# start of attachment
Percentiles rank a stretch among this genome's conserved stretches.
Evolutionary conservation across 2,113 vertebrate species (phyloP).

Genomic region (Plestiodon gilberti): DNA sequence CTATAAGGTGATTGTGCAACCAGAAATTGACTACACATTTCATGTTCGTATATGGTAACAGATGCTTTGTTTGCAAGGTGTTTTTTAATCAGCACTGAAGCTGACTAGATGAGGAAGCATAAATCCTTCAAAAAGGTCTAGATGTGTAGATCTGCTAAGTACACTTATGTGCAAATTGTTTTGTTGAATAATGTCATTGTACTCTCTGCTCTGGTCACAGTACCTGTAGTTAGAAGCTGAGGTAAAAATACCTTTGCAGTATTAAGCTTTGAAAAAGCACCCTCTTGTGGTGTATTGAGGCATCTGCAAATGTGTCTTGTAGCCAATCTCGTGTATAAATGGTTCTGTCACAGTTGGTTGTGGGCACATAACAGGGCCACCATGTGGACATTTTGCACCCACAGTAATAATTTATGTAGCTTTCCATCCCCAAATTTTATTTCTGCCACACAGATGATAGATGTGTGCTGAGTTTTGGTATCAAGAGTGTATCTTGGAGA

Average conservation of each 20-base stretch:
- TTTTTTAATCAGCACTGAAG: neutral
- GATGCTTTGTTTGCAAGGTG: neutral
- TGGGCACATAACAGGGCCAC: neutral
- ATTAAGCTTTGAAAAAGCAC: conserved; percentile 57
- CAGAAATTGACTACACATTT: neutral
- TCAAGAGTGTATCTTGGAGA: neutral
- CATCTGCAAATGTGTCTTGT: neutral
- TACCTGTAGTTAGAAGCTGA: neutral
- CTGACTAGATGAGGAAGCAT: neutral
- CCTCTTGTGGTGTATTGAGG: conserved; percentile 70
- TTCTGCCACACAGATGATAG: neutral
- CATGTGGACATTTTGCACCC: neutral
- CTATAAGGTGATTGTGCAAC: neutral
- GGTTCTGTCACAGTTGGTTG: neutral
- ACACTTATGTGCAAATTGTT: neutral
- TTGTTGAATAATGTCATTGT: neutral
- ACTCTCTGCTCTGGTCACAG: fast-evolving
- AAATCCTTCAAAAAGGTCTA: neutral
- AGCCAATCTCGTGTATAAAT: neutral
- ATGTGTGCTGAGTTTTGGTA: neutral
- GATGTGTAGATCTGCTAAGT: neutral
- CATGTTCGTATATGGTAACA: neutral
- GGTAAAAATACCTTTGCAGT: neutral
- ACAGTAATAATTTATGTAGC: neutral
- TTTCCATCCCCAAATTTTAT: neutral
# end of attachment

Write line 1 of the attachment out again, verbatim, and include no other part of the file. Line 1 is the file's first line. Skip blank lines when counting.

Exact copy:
Percentiles rank a stretch among this genome's conserved stretches.